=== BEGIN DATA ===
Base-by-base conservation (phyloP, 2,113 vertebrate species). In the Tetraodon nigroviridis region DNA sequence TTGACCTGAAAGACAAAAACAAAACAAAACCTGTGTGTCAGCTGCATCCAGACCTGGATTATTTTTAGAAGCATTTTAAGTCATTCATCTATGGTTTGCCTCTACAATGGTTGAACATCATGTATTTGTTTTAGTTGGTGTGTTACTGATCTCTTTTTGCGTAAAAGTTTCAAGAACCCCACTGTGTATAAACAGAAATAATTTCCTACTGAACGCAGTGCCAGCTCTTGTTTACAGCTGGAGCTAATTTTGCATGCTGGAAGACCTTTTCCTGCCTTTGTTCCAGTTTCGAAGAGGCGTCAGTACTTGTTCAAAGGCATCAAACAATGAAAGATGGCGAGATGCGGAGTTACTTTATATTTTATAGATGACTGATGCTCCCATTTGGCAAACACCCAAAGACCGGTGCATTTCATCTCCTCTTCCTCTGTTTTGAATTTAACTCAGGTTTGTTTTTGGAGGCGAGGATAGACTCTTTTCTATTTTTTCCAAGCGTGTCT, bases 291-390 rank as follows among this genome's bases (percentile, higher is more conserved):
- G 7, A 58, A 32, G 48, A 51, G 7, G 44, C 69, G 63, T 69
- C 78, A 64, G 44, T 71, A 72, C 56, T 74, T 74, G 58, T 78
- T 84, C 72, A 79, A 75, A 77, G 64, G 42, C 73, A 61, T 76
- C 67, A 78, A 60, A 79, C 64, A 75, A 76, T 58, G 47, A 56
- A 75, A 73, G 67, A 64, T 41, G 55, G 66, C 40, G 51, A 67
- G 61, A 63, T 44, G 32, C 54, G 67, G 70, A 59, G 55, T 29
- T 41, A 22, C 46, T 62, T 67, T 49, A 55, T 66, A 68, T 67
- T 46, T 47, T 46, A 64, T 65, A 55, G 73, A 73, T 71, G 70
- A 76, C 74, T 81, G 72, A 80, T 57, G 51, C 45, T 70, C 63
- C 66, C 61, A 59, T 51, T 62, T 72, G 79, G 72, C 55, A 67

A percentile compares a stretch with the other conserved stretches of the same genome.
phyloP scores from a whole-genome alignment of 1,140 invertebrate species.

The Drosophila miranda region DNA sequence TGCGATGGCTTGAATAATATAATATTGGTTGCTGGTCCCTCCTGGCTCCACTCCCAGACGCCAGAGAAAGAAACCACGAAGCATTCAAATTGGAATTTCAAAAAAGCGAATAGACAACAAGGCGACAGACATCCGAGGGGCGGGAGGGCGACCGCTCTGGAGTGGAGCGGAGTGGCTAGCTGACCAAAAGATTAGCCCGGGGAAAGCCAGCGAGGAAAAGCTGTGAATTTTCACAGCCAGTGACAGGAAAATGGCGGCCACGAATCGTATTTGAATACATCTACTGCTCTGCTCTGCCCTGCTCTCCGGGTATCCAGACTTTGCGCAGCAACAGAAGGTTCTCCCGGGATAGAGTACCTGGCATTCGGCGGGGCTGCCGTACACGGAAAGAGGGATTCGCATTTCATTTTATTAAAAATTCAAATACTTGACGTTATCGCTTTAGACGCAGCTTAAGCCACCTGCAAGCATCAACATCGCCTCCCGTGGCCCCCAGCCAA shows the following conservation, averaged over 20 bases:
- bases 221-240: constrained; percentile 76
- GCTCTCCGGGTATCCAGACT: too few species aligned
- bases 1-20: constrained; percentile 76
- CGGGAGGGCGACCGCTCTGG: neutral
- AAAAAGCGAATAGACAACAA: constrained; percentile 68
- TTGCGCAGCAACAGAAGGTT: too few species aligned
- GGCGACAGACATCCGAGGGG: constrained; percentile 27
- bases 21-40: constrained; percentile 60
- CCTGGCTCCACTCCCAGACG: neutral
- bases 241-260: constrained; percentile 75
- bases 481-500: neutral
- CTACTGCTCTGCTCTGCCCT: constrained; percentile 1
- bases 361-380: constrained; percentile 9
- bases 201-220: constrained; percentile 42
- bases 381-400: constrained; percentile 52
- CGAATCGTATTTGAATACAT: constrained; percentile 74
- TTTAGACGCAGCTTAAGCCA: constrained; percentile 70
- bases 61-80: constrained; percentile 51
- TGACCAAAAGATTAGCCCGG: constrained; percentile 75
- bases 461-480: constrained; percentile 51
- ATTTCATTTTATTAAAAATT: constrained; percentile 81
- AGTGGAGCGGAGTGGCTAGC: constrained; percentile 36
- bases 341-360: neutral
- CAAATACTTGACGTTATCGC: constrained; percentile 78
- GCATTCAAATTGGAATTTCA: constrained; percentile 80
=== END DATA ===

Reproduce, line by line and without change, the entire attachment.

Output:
Base-by-base conservation (phyloP, 2,113 vertebrate species). In the Tetraodon nigroviridis region DNA sequence TTGACCTGAAAGACAAAAACAAAACAAAACCTGTGTGTCAGCTGCATCCAGACCTGGATTATTTTTAGAAGCATTTTAAGTCATTCATCTATGGTTTGCCTCTACAATGGTTGAACATCATGTATTTGTTTTAGTTGGTGTGTTACTGATCTCTTTTTGCGTAAAAGTTTCAAGAACCCCACTGTGTATAAACAGAAATAATTTCCTACTGAACGCAGTGCCAGCTCTTGTTTACAGCTGGAGCTAATTTTGCATGCTGGAAGACCTTTTCCTGCCTTTGTTCCAGTTTCGAAGAGGCGTCAGTACTTGTTCAAAGGCATCAAACAATGAAAGATGGCGAGATGCGGAGTTACTTTATATTTTATAGATGACTGATGCTCCCATTTGGCAAACACCCAAAGACCGGTGCATTTCATCTCCTCTTCCTCTGTTTTGAATTTAACTCAGGTTTGTTTTTGGAGGCGAGGATAGACTCTTTTCTATTTTTTCCAAGCGTGTCT, bases 291-390 rank as follows among this genome's bases (percentile, higher is more conserved):
- G 7, A 58, A 32, G 48, A 51, G 7, G 44, C 69, G 63, T 69
- C 78, A 64, G 44, T 71, A 72, C 56, T 74, T 74, G 58, T 78
- T 84, C 72, A 79, A 75, A 77, G 64, G 42, C 73, A 61, T 76
- C 67, A 78, A 60, A 79, C 64, A 75, A 76, T 58, G 47, A 56
- A 75, A 73, G 67, A 64, T 41, G 55, G 66, C 40, G 51, A 67
- G 61, A 63, T 44, G 32, C 54, G 67, G 70, A 59, G 55, T 29
- T 41, A 22, C 46, T 62, T 67, T 49, A 55, T 66, A 68, T 67
- T 46, T 47, T 46, A 64, T 65, A 55, G 73, A 73, T 71, G 70
- A 76, C 74, T 81, G 72, A 80, T 57, G 51, C 45, T 70, C 63
- C 66, C 61, A 59, T 51, T 62, T 72, G 79, G 72, C 55, A 67

A percentile compares a stretch with the other conserved stretches of the same genome.
phyloP scores from a whole-genome alignment of 1,140 invertebrate species.

The Drosophila miranda region DNA sequence TGCGATGGCTTGAATAATATAATATTGGTTGCTGGTCCCTCCTGGCTCCACTCCCAGACGCCAGAGAAAGAAACCACGAAGCATTCAAATTGGAATTTCAAAAAAGCGAATAGACAACAAGGCGACAGACATCCGAGGGGCGGGAGGGCGACCGCTCTGGAGTGGAGCGGAGTGGCTAGCTGACCAAAAGATTAGCCCGGGGAAAGCCAGCGAGGAAAAGCTGTGAATTTTCACAGCCAGTGACAGGAAAATGGCGGCCACGAATCGTATTTGAATACATCTACTGCTCTGCTCTGCCCTGCTCTCCGGGTATCCAGACTTTGCGCAGCAACAGAAGGTTCTCCCGGGATAGAGTACCTGGCATTCGGCGGGGCTGCCGTACACGGAAAGAGGGATTCGCATTTCATTTTATTAAAAATTCAAATACTTGACGTTATCGCTTTAGACGCAGCTTAAGCCACCTGCAAGCATCAACATCGCCTCCCGTGGCCCCCAGCCAA shows the following conservation, averaged over 20 bases:
- bases 221-240: constrained; percentile 76
- GCTCTCCGGGTATCCAGACT: too few species aligned
- bases 1-20: constrained; percentile 76
- CGGGAGGGCGACCGCTCTGG: neutral
- AAAAAGCGAATAGACAACAA: constrained; percentile 68
- TTGCGCAGCAACAGAAGGTT: too few species aligned
- GGCGACAGACATCCGAGGGG: constrained; percentile 27
- bases 21-40: constrained; percentile 60
- CCTGGCTCCACTCCCAGACG: neutral
- bases 241-260: constrained; percentile 75
- bases 481-500: neutral
- CTACTGCTCTGCTCTGCCCT: constrained; percentile 1
- bases 361-380: constrained; percentile 9
- bases 201-220: constrained; percentile 42
- bases 381-400: constrained; percentile 52
- CGAATCGTATTTGAATACAT: constrained; percentile 74
- TTTAGACGCAGCTTAAGCCA: constrained; percentile 70
- bases 61-80: constrained; percentile 51
- TGACCAAAAGATTAGCCCGG: constrained; percentile 75
- bases 461-480: constrained; percentile 51
- ATTTCATTTTATTAAAAATT: constrained; percentile 81
- AGTGGAGCGGAGTGGCTAGC: constrained; percentile 36
- bases 341-360: neutral
- CAAATACTTGACGTTATCGC: constrained; percentile 78
- GCATTCAAATTGGAATTTCA: constrained; percentile 80